On the economic data front, new applications for jobless benefits rose by 3,000 to 213,000 during the week ended Sept. 21, above economist expectations of 211,000 according to a MarketWatch poll.
The final estimate for second-quarter GDP growth came in unchanged at 2% annualized, the Commerce Department said Thursday. Meanwhile, the U.S. trade deficit widened slightly in August to $72.8 billion but smaller than the $74 billion consensus, according to a MarketWatch poll.
The U.S. pending home sales index rose 1.6% in August from July and 2.5% year-over-year, according to the National Association of Realtors.
“Economic data this week, by and large, has been skewed to the negative,” said Sahak Manuelian, managing director of equity trading at Wedbush Securities, in an interview, about Thursday’s stock selloff. “I think we are taking a breather here into month end.”
A spate of Federal Reserve officials are making speeches Thursday. Dallas Fed President Robert Kaplan, a nonvoting member of the central bank’s interest-setting committee, advocated for more immigration to boost the economy during remarks at a conference Thursday morning. St. Louis Fed President James Bullard, a voter, spoke at a conference on minorities in banking.
Federal Reserve Vice Chairman Richard Clarida said that U.S. inflation targets reside within the central bank’s 2% target, while speaking at the San Francisco “Fed listens” event. San Francisco Fed President Mary Daly, a non-voter, spoke at noon. Minneapolis Fed President Neel Kashkari, also a non-voter, will speak at a town hall in Billings, Montana, at 2 p.m.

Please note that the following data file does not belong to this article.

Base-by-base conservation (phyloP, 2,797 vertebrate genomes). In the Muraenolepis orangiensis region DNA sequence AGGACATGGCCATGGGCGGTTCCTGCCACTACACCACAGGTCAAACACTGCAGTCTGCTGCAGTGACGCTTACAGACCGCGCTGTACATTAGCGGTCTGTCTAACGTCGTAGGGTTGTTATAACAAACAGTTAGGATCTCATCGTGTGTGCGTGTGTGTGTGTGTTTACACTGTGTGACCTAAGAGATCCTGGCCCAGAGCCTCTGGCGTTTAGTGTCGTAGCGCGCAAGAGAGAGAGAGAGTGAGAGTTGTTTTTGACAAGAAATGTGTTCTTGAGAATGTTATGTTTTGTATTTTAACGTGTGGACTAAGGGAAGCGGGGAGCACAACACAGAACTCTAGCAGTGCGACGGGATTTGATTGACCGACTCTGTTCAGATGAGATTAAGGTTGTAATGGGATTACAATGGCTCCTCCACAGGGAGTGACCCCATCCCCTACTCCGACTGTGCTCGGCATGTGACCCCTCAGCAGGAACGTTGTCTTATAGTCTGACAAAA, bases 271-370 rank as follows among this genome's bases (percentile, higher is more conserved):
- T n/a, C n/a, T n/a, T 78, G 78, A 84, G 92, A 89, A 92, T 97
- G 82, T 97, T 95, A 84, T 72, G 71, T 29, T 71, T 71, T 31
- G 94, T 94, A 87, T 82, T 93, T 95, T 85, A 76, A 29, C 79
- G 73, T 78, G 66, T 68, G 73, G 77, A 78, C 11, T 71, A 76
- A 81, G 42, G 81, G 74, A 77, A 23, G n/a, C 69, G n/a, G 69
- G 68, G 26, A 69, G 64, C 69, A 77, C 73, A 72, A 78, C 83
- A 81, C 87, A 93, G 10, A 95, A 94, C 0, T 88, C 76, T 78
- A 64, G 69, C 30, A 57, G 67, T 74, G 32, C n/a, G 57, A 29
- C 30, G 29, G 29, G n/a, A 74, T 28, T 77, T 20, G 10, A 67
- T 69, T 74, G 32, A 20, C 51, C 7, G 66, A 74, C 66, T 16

Which stocks are in focus?
Peloton Interactive Inc. PTON, -7.90%, a web-connected exercise-equipment company, priced its initial public offering at $29 a share, the top of the targeted range, but opened 6.9% below that level in trading Thursday morning on the Nasdaq Global Select Market.
How are other markets performing?
U.S. Treasury yields fell on Thursday as geopolitical jitters from Washington, Iran and the U.K. boosted demand for haven assets like U.S. government paper. The yield on the 10-year U.S. Treasury note TMUBMUSD10Y, -3.05% fell 4.8 basis points to 1.684%.
In commodities markets, oil futures drifted lower Thursday, continuing to give back gains made in the wake of Sept. 14 attacks on Saudi production facilities as news reports cite progress in restoring output and U.S. inventories.rise. West Texas Intermediate crude oil prices for November delivery CLX19, -0.90% edged lower to about $56.10 a barrel.
Gold futures headed higher on Thursday, a day after a surge by the U.S. dollar prompted the precious metal to suffer its worst daily decline in nearly three weeks. Gold GCZ19, +0.06% rose to about $1,511 an ounce.. The U.S. dollar index DXY, +0.08%, meanwhile, gained against a basket of its peers, after posting its biggest one day rise in three months Wednesday.